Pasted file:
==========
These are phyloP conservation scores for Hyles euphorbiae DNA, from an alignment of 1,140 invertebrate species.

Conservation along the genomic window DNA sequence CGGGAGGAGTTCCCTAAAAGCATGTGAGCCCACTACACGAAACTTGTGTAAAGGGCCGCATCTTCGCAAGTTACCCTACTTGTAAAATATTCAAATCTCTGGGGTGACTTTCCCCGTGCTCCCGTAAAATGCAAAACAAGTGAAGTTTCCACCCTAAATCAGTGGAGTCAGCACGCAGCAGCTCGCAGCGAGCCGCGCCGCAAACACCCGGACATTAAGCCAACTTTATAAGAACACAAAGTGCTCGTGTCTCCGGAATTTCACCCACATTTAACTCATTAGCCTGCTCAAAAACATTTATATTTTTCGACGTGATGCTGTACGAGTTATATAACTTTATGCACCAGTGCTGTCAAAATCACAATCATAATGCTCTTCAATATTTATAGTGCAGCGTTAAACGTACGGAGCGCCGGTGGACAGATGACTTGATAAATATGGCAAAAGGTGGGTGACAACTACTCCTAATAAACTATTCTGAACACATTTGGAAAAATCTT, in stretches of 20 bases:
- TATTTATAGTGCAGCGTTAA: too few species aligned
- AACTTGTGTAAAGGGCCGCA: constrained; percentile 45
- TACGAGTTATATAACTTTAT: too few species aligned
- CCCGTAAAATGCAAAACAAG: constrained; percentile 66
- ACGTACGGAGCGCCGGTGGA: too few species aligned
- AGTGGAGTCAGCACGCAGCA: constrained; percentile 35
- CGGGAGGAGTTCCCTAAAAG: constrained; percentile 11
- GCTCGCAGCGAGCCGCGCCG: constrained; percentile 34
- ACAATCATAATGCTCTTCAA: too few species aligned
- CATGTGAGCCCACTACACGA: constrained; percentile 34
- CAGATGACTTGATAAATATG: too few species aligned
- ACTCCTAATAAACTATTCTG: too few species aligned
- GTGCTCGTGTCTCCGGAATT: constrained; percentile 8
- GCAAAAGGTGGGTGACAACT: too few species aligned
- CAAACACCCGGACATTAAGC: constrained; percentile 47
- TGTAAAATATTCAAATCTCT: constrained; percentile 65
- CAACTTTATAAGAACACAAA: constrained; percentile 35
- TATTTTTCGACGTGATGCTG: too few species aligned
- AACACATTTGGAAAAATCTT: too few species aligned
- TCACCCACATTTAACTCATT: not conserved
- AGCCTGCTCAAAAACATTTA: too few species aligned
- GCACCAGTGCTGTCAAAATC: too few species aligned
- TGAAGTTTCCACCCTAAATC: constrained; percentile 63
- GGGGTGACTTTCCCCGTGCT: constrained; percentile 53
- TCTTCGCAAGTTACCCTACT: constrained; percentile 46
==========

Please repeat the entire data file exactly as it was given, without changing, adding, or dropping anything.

These are phyloP conservation scores for Hyles euphorbiae DNA, from an alignment of 1,140 invertebrate species.

Conservation along the genomic window DNA sequence CGGGAGGAGTTCCCTAAAAGCATGTGAGCCCACTACACGAAACTTGTGTAAAGGGCCGCATCTTCGCAAGTTACCCTACTTGTAAAATATTCAAATCTCTGGGGTGACTTTCCCCGTGCTCCCGTAAAATGCAAAACAAGTGAAGTTTCCACCCTAAATCAGTGGAGTCAGCACGCAGCAGCTCGCAGCGAGCCGCGCCGCAAACACCCGGACATTAAGCCAACTTTATAAGAACACAAAGTGCTCGTGTCTCCGGAATTTCACCCACATTTAACTCATTAGCCTGCTCAAAAACATTTATATTTTTCGACGTGATGCTGTACGAGTTATATAACTTTATGCACCAGTGCTGTCAAAATCACAATCATAATGCTCTTCAATATTTATAGTGCAGCGTTAAACGTACGGAGCGCCGGTGGACAGATGACTTGATAAATATGGCAAAAGGTGGGTGACAACTACTCCTAATAAACTATTCTGAACACATTTGGAAAAATCTT, in stretches of 20 bases:
- TATTTATAGTGCAGCGTTAA: too few species aligned
- AACTTGTGTAAAGGGCCGCA: constrained; percentile 45
- TACGAGTTATATAACTTTAT: too few species aligned
- CCCGTAAAATGCAAAACAAG: constrained; percentile 66
- ACGTACGGAGCGCCGGTGGA: too few species aligned
- AGTGGAGTCAGCACGCAGCA: constrained; percentile 35
- CGGGAGGAGTTCCCTAAAAG: constrained; percentile 11
- GCTCGCAGCGAGCCGCGCCG: constrained; percentile 34
- ACAATCATAATGCTCTTCAA: too few species aligned
- CATGTGAGCCCACTACACGA: constrained; percentile 34
- CAGATGACTTGATAAATATG: too few species aligned
- ACTCCTAATAAACTATTCTG: too few species aligned
- GTGCTCGTGTCTCCGGAATT: constrained; percentile 8
- GCAAAAGGTGGGTGACAACT: too few species aligned
- CAAACACCCGGACATTAAGC: constrained; percentile 47
- TGTAAAATATTCAAATCTCT: constrained; percentile 65
- CAACTTTATAAGAACACAAA: constrained; percentile 35
- TATTTTTCGACGTGATGCTG: too few species aligned
- AACACATTTGGAAAAATCTT: too few species aligned
- TCACCCACATTTAACTCATT: not conserved
- AGCCTGCTCAAAAACATTTA: too few species aligned
- GCACCAGTGCTGTCAAAATC: too few species aligned
- TGAAGTTTCCACCCTAAATC: constrained; percentile 63
- GGGGTGACTTTCCCCGTGCT: constrained; percentile 53
- TCTTCGCAAGTTACCCTACT: constrained; percentile 46